Education discourages creativity
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I am arguing that education discourages creativity.
Education is defined as "the knowledge, skill, and understanding that you get from attending a school, college, or university"
Discourage is defined as "to make (something) less likely to happen"
Creativity is defined as "the ability to make new things or think of new ideas"
Grade schools (including middle school) mainly focus on English and math, which limits the knowledge children can gain from the arts, like music or dance. Yes, there are classes for those activities, but the schools focus less intensely on them, assuming that the children aren't going to value it or continue a carrior in it as an adult. It might be unlikely that a kid's going to become a famous artist, but it is unfair for the children (the future of this society) to discredit such topics that promote creativity.
None of my opponent's claims regarded the debate topic. I wasn't saying education was unimportant or unnecessary for success. I was saying that children are educated out of creativity.
Students are trained to abide by a rubric for every assignment and to know that making mistakes is bad. The problem with being afraid to be wrong is that one can never create anything original and creative. We are taught what is correct and what is not. For example, the tale called The Tortoise and the Hair presents a lesson where slow and steady wins the race. No one has ever really questioned the morals validity. Why? Because it is such an easy concept to understand, that everyone agrees with it. It is obvious that it is true in that story, but in an actual race like that, it is the Hair's arrogance that lost him the race. Since teachers never really consider anything outside of what they teach, or allowed their students to try and see another moral to the story without the fear of being wrong, the children's' creativity isn't put to much use.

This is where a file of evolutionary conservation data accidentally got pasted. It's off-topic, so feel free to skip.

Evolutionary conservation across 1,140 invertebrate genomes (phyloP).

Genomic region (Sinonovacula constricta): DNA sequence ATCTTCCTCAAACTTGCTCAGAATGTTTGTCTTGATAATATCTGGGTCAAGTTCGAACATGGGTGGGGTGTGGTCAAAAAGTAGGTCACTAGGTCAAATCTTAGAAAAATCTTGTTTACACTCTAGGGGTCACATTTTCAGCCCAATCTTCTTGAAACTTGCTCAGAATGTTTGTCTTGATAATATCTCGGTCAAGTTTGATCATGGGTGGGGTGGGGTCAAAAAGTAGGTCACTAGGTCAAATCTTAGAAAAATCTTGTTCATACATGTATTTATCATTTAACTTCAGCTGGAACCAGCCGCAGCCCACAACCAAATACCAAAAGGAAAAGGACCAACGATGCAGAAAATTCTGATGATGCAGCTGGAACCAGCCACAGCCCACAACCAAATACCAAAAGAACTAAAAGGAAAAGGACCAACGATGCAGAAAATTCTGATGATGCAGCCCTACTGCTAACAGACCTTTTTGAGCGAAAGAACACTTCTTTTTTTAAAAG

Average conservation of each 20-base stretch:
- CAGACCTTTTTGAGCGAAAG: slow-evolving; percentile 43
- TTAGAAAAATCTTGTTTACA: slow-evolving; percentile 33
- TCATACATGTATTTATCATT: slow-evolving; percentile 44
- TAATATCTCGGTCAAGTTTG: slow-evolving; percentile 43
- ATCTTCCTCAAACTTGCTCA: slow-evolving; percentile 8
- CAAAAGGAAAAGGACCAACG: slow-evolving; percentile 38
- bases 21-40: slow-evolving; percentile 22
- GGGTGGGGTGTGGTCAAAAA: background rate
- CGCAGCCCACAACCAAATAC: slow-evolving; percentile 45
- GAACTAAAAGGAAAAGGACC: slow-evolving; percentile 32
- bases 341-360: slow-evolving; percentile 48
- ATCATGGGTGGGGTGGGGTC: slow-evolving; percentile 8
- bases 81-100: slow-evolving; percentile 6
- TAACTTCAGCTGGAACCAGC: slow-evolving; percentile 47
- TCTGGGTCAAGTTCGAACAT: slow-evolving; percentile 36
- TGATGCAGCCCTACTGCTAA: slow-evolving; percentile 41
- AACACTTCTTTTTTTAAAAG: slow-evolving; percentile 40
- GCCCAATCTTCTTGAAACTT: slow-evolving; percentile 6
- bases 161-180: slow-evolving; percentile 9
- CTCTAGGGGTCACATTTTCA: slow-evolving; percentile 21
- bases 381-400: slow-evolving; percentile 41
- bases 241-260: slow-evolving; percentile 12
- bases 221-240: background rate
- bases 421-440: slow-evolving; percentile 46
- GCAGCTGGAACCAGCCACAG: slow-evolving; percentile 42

Because of the increase in state testing, teachers and schools have redirected their focus on teaching the standards for the state test and what is right and wrong according to that test. This leaves very little margin for questioning and opportunities for students' creativity. Intelligence is diverse, dynamic, and distinct, yet school manipulates students' thinking so narrowly (with rubrics and expectations) that any work or idea outside of the common answer, is automatically considered wrong. Then teachers stigmatize the 'mistake' and take points off. If you're not prepared to be wrong, you'll never come up with anything original. If schools and teachers didn't stigmatize mistakes so much, students wouldn't be so afraid of synthesizing.
espinosa5644 forfeited this round.
Education in general (standard schooling in middle school, later elementary school, and general high school standard curriculum classes) discourages creativity by placing a black and white, right and wrong system where it is based on mechanistic conceptions (determined by physical processes alone). In this system, only academic achievement is measured because one's achievement academically is how intelligence is measured. This system ignores the fact that intelligence is not just academics, that intelligence is diverse, dynamic, and distinct. As a result in this ignorance, creativity is excluded and also ignored. Schooling digs for a particular commodity that is valued in society, specifically for work. Knowing how to write well and calculate math are the main focuses, rather than engaging the students' curiosity and creativity and using that to progress the learning. (Check out Ken Robinson on youtube)
espinosa5644 forfeited this round.
1 votes has been placed for this debate.
Vote Placed by Kryptic 1 year ago
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